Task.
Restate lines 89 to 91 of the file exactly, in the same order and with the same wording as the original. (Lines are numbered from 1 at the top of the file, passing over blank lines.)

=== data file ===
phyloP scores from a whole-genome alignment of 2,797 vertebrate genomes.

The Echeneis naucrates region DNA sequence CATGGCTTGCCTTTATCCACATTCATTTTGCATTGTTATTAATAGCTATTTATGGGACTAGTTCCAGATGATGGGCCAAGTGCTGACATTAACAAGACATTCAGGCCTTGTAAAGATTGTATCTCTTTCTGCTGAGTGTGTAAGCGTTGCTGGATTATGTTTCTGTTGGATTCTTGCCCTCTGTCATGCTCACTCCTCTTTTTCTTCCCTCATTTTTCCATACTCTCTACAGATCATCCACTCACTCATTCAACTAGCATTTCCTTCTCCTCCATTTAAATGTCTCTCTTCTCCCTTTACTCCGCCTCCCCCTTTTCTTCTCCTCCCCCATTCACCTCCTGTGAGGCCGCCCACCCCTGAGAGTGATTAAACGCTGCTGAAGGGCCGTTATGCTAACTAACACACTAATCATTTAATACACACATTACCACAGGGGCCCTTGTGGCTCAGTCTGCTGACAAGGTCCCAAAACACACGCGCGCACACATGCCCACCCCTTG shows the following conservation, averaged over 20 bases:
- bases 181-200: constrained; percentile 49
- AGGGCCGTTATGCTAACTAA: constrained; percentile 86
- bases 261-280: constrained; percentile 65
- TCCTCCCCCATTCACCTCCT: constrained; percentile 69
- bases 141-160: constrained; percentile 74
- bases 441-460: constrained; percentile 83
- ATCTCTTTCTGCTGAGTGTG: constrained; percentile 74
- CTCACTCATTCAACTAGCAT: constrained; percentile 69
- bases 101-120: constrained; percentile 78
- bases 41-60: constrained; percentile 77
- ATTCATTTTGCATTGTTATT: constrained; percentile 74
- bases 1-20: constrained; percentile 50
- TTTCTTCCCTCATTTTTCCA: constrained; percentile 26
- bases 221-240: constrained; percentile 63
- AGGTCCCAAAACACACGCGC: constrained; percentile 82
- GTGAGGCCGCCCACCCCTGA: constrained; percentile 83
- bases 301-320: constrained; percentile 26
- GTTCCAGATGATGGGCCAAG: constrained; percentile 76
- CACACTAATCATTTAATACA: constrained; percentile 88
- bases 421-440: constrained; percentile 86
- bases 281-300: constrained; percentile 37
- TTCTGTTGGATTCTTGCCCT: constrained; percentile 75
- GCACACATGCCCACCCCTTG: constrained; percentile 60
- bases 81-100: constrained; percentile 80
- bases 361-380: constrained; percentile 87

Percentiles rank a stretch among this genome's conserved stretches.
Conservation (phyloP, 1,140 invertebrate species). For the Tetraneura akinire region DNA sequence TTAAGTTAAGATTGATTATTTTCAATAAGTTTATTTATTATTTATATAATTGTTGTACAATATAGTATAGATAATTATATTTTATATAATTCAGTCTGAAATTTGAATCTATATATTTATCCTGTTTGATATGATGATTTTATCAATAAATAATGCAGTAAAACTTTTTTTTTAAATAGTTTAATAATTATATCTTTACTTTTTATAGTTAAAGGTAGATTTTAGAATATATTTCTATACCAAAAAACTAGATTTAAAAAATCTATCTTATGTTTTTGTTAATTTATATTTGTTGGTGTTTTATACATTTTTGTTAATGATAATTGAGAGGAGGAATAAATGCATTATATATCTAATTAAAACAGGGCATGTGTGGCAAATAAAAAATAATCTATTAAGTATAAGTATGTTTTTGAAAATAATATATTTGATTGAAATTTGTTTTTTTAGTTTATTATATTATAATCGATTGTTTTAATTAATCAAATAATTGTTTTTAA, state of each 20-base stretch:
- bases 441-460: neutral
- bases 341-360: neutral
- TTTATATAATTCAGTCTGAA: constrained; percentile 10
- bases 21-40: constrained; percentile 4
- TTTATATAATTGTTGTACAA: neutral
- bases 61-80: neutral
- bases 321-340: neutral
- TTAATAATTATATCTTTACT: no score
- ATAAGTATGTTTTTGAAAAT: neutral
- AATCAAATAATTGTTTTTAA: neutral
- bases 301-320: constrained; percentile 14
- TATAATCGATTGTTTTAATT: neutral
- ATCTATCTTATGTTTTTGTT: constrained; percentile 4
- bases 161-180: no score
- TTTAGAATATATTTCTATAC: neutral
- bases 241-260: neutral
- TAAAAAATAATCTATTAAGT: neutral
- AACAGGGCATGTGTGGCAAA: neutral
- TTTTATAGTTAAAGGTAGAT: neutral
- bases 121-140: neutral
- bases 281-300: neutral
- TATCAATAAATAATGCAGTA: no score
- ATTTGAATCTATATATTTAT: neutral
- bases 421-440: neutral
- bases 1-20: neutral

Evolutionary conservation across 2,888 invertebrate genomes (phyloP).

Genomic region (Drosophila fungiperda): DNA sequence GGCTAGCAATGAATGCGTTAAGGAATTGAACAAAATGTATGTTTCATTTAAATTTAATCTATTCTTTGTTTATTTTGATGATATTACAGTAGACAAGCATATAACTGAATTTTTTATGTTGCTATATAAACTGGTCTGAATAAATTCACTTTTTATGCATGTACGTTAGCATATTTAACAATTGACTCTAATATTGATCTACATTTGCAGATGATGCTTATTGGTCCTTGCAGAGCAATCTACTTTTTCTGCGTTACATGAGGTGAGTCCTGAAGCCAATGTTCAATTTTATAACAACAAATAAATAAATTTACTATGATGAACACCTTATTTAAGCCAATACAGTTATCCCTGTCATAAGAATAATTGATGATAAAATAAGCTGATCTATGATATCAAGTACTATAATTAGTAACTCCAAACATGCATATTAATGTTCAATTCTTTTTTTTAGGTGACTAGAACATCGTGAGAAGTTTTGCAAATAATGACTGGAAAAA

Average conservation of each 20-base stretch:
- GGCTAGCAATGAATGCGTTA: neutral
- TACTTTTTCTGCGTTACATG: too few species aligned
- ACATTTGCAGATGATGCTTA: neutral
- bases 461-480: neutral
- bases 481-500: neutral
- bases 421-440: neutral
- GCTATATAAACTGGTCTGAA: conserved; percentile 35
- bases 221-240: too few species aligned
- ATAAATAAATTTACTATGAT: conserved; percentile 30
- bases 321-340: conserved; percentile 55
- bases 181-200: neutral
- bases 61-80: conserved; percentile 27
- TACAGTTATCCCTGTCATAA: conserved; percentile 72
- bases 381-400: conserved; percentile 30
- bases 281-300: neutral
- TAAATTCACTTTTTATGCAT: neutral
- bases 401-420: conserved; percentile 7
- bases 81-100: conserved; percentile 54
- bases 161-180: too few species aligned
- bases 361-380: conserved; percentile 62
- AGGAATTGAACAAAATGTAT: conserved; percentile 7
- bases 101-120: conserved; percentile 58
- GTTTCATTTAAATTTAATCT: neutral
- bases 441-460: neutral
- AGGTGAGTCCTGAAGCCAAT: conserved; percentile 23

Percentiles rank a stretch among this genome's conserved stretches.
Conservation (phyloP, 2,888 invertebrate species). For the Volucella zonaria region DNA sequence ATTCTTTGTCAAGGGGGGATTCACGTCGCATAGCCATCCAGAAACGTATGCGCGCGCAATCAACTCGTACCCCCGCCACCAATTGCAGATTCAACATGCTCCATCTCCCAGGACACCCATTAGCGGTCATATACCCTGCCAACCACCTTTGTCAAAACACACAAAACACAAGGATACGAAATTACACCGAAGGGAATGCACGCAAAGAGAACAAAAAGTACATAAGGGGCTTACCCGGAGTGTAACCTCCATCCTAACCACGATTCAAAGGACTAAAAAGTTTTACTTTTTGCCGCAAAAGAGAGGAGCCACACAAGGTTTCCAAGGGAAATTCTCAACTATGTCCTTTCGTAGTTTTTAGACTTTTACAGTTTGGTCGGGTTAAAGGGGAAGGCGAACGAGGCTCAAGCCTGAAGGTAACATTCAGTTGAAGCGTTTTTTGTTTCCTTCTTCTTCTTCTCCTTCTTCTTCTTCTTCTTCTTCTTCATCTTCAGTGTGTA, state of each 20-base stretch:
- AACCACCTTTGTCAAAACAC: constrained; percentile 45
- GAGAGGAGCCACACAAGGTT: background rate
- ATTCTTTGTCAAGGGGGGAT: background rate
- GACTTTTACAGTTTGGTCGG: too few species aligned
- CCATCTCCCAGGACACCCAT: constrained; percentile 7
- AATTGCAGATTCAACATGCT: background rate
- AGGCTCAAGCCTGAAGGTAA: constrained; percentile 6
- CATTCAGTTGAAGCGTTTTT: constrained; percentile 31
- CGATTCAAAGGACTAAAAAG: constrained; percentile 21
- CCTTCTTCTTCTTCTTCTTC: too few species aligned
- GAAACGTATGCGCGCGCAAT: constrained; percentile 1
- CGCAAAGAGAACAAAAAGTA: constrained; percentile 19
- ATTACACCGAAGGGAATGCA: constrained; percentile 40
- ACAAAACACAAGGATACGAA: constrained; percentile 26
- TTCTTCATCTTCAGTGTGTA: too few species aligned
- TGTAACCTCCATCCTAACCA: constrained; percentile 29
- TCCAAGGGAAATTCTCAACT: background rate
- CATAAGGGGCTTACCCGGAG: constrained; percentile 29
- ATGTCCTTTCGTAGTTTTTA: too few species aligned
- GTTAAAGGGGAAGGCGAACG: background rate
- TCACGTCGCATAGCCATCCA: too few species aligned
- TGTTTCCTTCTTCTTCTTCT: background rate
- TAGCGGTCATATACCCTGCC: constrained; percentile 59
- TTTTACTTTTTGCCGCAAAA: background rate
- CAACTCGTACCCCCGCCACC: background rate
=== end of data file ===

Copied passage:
- CCATCTCCCAGGACACCCAT: constrained; percentile 7
- AATTGCAGATTCAACATGCT: background rate
- AGGCTCAAGCCTGAAGGTAA: constrained; percentile 6